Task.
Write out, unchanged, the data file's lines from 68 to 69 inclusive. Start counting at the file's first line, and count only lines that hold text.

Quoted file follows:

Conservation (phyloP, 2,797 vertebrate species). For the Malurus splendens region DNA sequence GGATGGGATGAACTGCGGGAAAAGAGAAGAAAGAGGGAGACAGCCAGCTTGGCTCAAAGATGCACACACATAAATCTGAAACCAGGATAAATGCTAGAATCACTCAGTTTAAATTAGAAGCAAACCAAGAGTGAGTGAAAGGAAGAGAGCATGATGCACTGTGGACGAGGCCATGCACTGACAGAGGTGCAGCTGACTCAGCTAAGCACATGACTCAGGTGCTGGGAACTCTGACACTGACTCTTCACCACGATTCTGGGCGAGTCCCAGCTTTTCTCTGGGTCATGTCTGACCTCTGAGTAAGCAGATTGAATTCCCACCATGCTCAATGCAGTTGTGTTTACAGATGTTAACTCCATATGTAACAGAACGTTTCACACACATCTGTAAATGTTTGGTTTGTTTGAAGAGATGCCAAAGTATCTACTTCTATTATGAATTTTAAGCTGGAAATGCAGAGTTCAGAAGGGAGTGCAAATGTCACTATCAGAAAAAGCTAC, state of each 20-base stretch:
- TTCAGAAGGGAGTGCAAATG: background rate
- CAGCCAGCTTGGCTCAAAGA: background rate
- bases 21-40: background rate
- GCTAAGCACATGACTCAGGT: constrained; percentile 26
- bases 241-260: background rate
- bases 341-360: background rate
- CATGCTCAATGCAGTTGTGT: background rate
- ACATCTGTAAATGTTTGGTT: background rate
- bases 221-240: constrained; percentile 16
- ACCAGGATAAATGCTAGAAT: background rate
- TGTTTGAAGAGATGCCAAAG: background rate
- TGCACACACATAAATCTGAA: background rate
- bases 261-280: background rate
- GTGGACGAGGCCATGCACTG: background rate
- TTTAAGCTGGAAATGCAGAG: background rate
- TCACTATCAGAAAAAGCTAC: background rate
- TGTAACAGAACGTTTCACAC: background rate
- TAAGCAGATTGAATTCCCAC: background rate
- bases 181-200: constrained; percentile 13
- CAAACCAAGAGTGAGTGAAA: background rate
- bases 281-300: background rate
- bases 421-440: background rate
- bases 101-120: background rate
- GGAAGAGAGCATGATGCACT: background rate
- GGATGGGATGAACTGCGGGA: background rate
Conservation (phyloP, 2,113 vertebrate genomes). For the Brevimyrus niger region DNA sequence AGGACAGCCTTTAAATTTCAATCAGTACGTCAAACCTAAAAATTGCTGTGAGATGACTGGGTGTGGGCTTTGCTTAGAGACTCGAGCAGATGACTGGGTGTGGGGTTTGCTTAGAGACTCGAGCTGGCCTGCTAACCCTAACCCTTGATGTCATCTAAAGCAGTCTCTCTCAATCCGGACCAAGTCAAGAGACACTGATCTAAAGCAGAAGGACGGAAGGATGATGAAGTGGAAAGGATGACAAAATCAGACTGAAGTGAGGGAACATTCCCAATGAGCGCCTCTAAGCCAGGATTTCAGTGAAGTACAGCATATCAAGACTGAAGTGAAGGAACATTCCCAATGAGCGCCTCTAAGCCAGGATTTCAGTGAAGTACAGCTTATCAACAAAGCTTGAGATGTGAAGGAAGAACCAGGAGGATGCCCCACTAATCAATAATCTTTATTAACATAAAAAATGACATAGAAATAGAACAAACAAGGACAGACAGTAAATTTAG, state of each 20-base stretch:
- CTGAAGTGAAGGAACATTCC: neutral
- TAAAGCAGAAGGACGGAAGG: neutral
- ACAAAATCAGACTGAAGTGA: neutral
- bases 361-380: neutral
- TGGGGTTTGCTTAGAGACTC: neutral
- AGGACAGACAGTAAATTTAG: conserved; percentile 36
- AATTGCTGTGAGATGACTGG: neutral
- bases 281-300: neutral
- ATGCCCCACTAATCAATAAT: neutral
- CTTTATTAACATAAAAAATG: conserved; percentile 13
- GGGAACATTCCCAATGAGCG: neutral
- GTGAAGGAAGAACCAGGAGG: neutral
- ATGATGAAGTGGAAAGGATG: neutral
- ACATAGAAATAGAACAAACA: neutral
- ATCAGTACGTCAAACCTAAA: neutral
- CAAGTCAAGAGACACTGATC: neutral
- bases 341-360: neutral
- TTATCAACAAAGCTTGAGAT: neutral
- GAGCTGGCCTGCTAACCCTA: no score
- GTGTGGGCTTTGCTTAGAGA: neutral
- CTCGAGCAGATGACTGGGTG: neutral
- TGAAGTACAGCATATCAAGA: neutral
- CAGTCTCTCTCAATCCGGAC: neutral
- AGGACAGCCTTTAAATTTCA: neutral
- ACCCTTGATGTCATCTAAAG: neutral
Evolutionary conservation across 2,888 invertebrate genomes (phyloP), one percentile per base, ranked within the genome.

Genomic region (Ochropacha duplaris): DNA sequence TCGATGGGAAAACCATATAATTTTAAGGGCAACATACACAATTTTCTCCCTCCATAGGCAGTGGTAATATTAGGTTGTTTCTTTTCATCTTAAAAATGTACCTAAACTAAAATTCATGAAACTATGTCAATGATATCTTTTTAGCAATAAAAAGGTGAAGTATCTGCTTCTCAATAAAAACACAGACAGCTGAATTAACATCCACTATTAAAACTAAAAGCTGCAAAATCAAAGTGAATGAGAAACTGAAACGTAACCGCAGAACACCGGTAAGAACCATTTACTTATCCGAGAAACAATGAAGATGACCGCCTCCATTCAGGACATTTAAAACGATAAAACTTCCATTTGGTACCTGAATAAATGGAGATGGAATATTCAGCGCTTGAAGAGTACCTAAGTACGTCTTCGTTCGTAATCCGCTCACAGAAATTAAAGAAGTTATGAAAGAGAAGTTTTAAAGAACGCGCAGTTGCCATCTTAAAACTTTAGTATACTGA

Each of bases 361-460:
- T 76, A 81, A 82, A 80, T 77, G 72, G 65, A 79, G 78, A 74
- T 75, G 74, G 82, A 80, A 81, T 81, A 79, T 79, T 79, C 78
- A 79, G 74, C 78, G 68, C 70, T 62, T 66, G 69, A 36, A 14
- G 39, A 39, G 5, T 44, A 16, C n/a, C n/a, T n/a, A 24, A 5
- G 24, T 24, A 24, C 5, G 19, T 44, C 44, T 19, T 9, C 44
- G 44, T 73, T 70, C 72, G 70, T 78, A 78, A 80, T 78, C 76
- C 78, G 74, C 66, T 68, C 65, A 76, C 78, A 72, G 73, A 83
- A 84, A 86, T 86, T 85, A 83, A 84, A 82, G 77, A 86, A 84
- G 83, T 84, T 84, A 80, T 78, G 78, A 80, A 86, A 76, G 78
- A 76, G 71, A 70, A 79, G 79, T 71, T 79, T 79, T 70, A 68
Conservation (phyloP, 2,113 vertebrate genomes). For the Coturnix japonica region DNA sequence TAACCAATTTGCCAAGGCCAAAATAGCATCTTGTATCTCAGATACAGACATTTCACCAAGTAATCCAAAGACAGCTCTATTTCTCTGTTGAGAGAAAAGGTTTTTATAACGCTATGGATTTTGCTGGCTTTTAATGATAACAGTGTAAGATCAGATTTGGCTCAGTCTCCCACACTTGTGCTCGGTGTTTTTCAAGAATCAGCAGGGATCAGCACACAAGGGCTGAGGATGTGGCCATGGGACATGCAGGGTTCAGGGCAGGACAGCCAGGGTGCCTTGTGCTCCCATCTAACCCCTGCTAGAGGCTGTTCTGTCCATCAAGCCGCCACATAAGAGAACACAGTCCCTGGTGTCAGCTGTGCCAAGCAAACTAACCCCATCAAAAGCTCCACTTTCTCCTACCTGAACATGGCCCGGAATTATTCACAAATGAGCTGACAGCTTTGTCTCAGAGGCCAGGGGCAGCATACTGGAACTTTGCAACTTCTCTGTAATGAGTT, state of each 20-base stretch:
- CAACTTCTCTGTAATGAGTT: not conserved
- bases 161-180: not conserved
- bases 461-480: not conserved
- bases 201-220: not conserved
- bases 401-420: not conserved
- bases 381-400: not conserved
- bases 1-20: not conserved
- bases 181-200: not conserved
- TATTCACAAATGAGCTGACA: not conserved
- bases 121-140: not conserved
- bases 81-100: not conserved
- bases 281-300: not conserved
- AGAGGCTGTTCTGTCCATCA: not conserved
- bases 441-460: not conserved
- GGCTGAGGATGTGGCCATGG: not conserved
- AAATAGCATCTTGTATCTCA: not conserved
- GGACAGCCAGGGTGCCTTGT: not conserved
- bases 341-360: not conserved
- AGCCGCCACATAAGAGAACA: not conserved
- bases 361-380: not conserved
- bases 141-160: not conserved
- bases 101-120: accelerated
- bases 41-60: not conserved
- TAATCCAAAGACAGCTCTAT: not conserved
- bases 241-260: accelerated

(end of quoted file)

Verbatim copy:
- bases 161-180: not conserved
- bases 461-480: not conserved